Here’s how it works: Five area schools compete over three weeks to accumulate the most trips by bike. Each time a student arrives at school on a bicycle, he or she hands a volunteer a card to be stamped. Each stamp gives the child a chance to win a raffle in which the grand prizes are two new bikes donated by Raleigh. (Students get extra chances to win the raffle by wearing helmets.) “For us, we recognized right from the beginning that this was something special,” says Sean Burkey, the Cleveland-based Raleigh sales rep who facilitated the bike manufacturer’s role. Raleigh saw such potential in the program that it angled to become the sole bike sponsor and now donates other items as well—smaller stuff that organizers give away as additional daily incentives, Burkey says.
As the kids rolled in on Wednesday, each was handed a water bottle (also furnished by Raleigh). Other days they’re given ice cream donated by Honey Hut, or Subway coupons, or stickers or temporary tattoos. Each school also has a T-shirt design contest; the winning entry will be made into a shirt that is handed out to challenge participants.
The program began in 2007 when some high-school students decided to organize a protest against soaring gasoline prices. They announced they would ride to school instead of driving, and 300 students participated. “The first day it just took off,” principal Martin recalls. The school helped by valet-parking the bikes in the gym. Cowan heard about it and called, offering Century’s support. And off it went.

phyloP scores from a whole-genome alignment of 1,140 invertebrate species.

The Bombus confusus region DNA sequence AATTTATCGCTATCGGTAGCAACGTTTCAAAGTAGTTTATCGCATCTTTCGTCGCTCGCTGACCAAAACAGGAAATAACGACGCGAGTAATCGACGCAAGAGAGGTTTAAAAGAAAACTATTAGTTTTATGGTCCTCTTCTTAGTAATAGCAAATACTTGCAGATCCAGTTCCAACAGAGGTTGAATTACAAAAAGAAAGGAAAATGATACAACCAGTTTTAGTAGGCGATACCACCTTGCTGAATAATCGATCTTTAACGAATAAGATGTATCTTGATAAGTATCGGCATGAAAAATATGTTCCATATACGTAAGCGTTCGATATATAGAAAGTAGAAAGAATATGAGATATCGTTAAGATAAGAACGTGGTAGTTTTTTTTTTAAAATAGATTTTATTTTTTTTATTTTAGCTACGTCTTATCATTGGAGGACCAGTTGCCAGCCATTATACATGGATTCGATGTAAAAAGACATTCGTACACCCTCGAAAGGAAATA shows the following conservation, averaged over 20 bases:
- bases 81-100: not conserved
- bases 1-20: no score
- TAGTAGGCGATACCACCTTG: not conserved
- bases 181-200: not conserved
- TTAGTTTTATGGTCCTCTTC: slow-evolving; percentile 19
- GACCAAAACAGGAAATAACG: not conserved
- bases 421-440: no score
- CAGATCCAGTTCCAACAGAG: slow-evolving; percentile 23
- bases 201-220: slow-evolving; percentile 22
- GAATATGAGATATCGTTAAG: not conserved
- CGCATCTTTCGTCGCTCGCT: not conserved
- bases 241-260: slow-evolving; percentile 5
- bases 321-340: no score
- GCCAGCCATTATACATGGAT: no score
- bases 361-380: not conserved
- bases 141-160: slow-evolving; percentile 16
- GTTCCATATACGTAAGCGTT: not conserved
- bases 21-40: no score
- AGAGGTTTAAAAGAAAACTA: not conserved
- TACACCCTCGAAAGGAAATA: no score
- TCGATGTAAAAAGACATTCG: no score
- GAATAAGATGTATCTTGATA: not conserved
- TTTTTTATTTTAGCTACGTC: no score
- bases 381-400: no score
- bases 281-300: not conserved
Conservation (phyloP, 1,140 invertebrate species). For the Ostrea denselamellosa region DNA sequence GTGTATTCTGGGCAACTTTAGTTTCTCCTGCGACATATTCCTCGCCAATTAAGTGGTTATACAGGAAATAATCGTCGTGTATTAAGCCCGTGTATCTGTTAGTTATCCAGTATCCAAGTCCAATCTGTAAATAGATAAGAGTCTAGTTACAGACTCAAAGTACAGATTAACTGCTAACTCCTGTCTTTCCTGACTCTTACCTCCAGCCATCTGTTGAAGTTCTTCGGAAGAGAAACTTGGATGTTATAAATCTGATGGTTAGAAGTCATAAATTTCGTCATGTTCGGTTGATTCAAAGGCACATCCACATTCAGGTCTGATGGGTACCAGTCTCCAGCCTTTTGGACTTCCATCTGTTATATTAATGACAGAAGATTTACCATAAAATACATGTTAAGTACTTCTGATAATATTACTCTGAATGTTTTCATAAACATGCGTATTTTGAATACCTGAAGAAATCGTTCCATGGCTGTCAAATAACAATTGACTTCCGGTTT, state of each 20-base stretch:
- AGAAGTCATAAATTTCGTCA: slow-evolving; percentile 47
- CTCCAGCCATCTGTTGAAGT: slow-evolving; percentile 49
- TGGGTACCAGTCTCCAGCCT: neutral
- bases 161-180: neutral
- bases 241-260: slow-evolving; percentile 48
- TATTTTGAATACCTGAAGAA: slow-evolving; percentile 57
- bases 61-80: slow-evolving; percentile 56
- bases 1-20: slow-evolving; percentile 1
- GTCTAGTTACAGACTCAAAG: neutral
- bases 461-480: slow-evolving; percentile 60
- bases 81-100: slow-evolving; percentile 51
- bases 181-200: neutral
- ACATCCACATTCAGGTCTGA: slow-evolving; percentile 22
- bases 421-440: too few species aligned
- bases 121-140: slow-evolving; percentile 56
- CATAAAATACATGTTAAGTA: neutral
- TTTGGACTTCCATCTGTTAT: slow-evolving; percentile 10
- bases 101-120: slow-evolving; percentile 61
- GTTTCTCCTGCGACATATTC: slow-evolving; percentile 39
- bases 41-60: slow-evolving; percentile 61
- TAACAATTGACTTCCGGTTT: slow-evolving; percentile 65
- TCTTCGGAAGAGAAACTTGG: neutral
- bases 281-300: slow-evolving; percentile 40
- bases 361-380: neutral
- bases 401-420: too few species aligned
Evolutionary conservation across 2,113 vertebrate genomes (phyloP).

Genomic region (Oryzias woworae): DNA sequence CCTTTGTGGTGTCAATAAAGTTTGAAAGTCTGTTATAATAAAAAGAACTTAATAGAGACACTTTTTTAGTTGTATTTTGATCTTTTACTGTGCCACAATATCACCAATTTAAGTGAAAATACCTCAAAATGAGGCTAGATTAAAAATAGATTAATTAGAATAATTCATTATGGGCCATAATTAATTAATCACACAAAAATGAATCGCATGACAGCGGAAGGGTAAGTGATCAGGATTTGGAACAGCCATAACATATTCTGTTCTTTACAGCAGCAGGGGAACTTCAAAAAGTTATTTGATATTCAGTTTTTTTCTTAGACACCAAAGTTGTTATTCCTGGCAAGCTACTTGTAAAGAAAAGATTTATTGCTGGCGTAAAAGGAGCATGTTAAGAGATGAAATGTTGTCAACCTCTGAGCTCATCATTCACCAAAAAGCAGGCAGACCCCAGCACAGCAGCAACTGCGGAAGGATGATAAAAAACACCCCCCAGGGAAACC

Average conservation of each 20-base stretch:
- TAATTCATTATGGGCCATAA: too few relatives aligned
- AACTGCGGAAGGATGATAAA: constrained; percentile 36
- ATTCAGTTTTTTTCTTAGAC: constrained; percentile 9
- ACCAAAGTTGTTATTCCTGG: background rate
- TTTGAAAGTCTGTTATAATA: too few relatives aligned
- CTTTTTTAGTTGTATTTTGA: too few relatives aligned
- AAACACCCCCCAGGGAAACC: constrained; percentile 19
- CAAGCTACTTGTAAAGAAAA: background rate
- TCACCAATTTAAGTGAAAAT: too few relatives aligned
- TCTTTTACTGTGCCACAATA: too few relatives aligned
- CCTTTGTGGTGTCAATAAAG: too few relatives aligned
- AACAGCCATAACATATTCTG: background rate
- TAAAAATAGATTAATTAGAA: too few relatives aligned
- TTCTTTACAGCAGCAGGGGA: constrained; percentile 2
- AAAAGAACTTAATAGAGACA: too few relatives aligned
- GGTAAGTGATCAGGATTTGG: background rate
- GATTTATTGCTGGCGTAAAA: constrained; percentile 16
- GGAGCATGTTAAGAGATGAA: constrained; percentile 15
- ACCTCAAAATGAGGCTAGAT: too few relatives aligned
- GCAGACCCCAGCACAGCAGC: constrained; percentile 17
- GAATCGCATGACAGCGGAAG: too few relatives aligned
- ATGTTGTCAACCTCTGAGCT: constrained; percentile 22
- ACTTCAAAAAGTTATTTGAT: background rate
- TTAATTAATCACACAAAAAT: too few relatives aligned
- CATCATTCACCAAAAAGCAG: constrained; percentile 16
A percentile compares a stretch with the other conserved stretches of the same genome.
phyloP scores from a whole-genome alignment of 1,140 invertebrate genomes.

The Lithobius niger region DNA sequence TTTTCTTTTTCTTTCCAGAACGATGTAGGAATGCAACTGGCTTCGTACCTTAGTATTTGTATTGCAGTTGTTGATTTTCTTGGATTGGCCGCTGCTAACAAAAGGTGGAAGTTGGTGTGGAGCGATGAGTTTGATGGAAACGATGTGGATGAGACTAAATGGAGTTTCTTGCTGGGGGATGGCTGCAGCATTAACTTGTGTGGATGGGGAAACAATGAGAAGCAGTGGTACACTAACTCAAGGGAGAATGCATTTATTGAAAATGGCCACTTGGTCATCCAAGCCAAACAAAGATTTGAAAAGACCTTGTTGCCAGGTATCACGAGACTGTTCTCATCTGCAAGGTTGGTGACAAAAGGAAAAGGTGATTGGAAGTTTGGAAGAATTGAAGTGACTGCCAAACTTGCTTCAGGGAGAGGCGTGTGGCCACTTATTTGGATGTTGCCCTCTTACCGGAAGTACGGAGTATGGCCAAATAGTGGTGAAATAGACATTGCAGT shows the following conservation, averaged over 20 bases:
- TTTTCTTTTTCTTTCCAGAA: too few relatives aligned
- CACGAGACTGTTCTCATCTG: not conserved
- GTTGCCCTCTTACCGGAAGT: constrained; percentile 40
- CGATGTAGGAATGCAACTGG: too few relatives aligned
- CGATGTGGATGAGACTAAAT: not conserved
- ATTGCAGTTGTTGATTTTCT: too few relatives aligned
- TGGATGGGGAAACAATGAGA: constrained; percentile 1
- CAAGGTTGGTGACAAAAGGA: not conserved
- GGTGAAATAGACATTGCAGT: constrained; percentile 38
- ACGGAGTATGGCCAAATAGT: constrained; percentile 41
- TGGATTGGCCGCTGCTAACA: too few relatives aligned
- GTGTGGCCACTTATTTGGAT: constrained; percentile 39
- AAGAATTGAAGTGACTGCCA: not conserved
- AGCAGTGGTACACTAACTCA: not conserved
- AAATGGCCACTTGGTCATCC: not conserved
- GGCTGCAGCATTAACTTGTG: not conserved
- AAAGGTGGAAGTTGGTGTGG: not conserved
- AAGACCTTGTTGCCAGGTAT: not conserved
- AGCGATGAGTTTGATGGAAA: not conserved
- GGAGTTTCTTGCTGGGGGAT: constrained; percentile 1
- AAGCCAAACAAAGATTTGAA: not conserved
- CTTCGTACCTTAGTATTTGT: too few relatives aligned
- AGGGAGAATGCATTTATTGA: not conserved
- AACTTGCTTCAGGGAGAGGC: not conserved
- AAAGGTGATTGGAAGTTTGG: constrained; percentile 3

More numbers: In 2012, about 4,000 kids pedaled more than 52,000 miles. They burned about 885,428 calories while keeping roughly 57,292 pounds of carbon dioxide out of the air as a result of 2,325 fewer gallons of gasoline being burned, organizers estimate. Those numbers will be bigger this year. And best of all, the kids keep riding when the challenge is over. Middle school math teacher Lawrence Kuh, one of the key volunteers, says at least a couple hundred continue cycling in after the competition ends. “That’s why we do it for three weeks,” says Tracey Bradnan, head of marketing at Century Cycles. “Because you can’t change habits in a day.”
To parents who are anxious about letting their kids ride on their own, or don’t live in an area with cycling-friendly streets, or reside in school districts that are lukewarm to the idea of kids riding, or worse, discourage it —and let’s face it, most of us fall into one or more of those categories—all of this sounds almost impossibly utopian.